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The BioWare Sex Puppet Buffet

Hey, Mass Effect 3 is just a couple of weeks away. Who are you planning to bang?

No, I’m serious. Which one of the BioWare digital sex marionettes are you planning on shtupping right in the middle of a desperate battle to save the universe?  It’s the most important decision you can make in the game, and fortunately BioWare has a piece of hot space tail for every fantasy and every taste on board the Normandy, the swinging-est ship in the galaxy.  Even if your “thing” is blue-skinned lipstick lesbians, you’re covered in this sexy smorgasboard. There’s achievements and trophies riding on this decision, wink wink, so choose your sleazy pick-up lines from the dialogue trees wisely.

And if you’re going to be trying to work out the right path through the dialogues to get to the sleazy pick-up lines that win the heart(s) of anything with vaguely humanoid tits, then certainly you’re OK with a character making a come-on to you, right? Uh-oh- what if it’s a male character and you’re playing a male character? It’s that dreaded GAY AGENDA, they’ve come for your dicks! Silly BioWare, video games are for straights!

Sarcasm aside, it’s rather unfortunate that BioWare’s otherwise respectable character-driven RPGs truck in such juvenile nonsense and facile depictions of sex and relationships. I’m certainly no prude and I’m all for games including mature, adult depictions of sex and sexuality in any form- because that’s life.  I’m glad that they’re inclusive and realistically include both gay and straight characters, but the sum of it is that their whole intimacy shtick on both sides of the equation are so poorly handled that it’s an embarrassment that so many conversations surrounding their games loop around to who screwed who. Call me old fashioned, but I’m playing these games to see robots and aliens- not to have some kind of silly pubescent fantasy of conquest and virility.

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Don’t get me wrong- I know that this content is optional and just like everyone else I’m looking forward to another pop sci-fi romp through a particularly well-developed game world.  But I find myself actually kind of dreading Shepard’s inevitable sack-hopping betwixt human and alien, the awkward dialogue trees leading to penetration, and the laughably bizarre sex scenes that make any given grade-Z  Skinemax softcore look like Last Tango in Paris. I remember playing the first Mass Effect and during the sex scene with Liara I was terrified my wife would walk in and I’d have to explain not the sex, but why it was so bad.

I despise how their games parade around characters as a kind of sex buffet for the players to indulge in. It’s inevitable that you start wondering which characters can and can’t be bedded. And there’s barely anything organic, natural, or realistic about the way the relationships progress. In Dragon Age, you just had to give a character enough presents to shift their meter all the way up and then you could start putting the moves on them. Jealousy could be assuaged using the same method.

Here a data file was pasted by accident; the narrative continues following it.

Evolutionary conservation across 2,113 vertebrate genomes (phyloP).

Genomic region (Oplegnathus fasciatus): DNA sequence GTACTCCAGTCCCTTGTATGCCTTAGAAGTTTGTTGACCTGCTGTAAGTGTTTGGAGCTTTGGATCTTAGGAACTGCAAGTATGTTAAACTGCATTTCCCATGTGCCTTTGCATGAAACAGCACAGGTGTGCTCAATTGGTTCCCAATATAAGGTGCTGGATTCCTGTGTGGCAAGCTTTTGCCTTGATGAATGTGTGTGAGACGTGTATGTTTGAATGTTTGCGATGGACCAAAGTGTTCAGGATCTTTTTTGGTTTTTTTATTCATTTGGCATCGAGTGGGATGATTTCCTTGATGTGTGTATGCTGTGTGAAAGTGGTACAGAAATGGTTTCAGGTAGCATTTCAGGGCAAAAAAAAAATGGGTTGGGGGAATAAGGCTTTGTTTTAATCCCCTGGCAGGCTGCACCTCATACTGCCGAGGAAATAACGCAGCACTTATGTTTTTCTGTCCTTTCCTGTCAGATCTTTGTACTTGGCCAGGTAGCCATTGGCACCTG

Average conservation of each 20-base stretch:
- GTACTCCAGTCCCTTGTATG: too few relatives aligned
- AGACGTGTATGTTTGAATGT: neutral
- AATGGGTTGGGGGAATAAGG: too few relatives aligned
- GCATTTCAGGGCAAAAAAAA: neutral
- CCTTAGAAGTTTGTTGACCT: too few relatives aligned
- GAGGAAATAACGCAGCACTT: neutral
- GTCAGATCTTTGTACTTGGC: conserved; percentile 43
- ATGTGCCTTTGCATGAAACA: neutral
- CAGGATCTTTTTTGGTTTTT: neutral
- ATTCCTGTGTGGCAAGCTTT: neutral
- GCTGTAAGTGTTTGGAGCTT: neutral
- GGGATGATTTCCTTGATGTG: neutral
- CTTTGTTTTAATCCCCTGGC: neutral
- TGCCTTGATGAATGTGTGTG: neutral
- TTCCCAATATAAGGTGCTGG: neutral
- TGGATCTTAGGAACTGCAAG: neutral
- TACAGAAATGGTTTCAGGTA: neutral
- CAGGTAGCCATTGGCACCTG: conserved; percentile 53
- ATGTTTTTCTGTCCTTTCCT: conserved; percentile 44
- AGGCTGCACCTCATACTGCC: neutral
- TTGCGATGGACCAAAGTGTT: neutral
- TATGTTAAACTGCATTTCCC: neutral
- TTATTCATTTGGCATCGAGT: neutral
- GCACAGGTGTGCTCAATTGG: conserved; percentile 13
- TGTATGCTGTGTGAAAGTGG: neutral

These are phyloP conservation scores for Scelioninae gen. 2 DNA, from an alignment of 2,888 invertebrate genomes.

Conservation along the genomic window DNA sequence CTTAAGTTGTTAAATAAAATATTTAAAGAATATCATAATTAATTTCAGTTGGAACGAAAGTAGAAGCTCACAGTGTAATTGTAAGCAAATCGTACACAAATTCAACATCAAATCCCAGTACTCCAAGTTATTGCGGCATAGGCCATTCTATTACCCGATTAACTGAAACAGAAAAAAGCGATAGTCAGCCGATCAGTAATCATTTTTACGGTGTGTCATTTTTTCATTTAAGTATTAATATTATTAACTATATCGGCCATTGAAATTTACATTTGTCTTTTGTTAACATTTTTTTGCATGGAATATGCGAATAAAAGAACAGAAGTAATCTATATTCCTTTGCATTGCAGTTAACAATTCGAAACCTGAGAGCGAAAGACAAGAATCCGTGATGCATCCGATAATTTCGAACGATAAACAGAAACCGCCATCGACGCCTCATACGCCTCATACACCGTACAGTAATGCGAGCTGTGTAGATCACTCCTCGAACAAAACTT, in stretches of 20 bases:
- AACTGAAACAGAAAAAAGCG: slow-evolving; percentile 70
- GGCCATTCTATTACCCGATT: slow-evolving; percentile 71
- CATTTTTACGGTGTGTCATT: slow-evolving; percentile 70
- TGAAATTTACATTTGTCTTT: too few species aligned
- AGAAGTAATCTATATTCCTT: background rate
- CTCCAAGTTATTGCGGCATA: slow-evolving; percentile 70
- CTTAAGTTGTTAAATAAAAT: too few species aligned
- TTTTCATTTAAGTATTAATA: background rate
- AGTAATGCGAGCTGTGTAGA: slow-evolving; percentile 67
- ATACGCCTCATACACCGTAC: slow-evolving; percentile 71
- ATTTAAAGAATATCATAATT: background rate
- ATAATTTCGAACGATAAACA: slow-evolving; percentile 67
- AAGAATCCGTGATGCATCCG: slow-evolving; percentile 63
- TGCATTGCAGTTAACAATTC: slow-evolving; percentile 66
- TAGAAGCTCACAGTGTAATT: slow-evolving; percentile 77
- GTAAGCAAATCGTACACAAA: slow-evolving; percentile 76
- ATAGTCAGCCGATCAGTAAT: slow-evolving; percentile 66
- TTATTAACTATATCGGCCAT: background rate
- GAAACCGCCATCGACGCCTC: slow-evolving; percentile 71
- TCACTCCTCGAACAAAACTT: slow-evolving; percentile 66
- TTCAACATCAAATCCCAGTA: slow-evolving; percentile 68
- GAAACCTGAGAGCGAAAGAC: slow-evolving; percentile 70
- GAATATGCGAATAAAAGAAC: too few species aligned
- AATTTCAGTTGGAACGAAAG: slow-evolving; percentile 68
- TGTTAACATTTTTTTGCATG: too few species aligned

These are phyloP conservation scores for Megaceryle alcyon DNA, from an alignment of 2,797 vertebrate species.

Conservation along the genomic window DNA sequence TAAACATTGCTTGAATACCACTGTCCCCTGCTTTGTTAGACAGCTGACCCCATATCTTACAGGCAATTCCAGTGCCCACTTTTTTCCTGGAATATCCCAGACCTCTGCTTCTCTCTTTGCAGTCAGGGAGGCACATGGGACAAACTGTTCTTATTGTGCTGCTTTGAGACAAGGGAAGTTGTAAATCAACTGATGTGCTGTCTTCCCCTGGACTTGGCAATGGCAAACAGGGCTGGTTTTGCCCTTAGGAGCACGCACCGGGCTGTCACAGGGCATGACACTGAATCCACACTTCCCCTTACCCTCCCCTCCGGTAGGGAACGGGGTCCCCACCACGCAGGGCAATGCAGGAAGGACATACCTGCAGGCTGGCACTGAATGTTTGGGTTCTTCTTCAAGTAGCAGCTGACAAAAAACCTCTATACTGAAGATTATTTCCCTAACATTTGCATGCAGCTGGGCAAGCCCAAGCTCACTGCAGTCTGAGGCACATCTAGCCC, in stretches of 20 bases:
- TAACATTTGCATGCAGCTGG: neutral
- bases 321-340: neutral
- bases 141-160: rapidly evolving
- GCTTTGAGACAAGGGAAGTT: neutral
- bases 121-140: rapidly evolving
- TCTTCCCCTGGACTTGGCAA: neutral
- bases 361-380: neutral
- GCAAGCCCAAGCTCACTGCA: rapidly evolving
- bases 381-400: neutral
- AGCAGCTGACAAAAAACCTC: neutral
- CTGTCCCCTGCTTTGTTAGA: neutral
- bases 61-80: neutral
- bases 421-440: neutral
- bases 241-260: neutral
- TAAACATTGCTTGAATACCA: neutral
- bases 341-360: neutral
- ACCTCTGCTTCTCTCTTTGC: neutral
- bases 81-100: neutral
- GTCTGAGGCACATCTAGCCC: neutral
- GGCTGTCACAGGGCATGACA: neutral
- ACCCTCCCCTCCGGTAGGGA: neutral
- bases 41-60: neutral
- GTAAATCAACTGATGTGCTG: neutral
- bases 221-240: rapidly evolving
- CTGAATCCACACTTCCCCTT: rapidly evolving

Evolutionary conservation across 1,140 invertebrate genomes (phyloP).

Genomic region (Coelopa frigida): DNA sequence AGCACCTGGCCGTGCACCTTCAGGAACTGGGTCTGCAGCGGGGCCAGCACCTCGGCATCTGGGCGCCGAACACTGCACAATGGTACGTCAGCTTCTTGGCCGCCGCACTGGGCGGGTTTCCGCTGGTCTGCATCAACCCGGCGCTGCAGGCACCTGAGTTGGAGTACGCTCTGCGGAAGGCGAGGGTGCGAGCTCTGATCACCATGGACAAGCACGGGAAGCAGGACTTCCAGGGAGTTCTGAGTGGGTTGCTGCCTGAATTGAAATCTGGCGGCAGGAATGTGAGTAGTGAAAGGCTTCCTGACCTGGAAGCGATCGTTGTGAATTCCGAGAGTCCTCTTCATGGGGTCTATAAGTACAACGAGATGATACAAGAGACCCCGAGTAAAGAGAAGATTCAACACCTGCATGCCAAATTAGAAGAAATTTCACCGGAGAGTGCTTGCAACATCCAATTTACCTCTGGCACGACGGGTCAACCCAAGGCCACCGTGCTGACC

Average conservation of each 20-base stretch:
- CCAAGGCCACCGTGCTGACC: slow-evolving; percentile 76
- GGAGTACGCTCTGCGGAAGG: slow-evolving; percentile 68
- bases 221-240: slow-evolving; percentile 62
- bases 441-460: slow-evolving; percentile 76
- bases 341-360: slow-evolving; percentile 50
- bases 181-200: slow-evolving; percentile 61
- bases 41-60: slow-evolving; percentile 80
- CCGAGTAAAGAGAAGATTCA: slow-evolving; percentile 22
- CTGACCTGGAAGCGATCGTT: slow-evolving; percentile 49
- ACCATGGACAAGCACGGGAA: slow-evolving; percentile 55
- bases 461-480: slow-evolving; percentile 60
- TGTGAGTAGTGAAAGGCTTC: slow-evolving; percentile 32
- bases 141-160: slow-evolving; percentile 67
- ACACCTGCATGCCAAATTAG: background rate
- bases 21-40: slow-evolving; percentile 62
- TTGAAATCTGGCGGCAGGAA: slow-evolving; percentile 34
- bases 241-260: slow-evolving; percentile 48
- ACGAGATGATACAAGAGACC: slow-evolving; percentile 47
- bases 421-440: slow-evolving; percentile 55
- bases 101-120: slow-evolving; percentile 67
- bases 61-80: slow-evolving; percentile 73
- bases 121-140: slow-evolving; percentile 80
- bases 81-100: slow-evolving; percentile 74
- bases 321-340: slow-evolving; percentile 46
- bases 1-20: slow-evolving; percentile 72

They throw in the big-chested bad girl, the stern and strong-willed woman warrior, the fragile and broken abuse survivor, the chaste paragon of virtue…plenty of archetypes for the horny player to choose from.  For the ladies and gay men, there are always a couple of men on the buffet. None of whom are as stereotypical or sexualized as the women. You can even screw an animal in the first Dragon Age. No orifice is off limits- provided that there’s scripting for it.

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It’s such a silly, immature perception of how to incorporate relationships and intimacy in video games and it’s amazing that it’s both celebrated and given a pass by gamers, including those who are looking for greater maturity and sophistication in the stories that games tell. The first sex scene I ever saw in a video game was in the Golgo 13 video game for the NES, and it was more classy and mature than anything in a BioWare game. Duke Togo and his paramour and seen embracing  in the window of a building, and the lights go out. Simple, yet evocative. It’s that whole implication thing. No booty-rocking on the bulkheads required.

Ironically, one of the better relationships I’ve seen in any game was actually in a BioWare title- Dragon Age II. Provided you followed a certain path, the relationship between Hawke and Aveline remains platonic. They’re very close, but eventually she falls in love with another and Hawke is sort of left with this “well, what about me?” sentiment. It’s an almost tender evocation of unrequited, unspoken love and it’s also hugely realistic. If you’ve ever been in a friendship with someone like that with a similar outcome, it rings true in a way that none of the ridiculous skirt-chasing that BioWare’s characters get up to can ever be.

Sure, the sex isn’t necessarily the focus of BioWare’s games and I’m certainly not lining up to slam Mass Effect 3 on that basis. But the fact is that since the first Mass Effect, these sexual rendezvous have become a part of their brand identity, and it’s already old, predictable, and worn out. I’m over their whole sex partner buffet concept.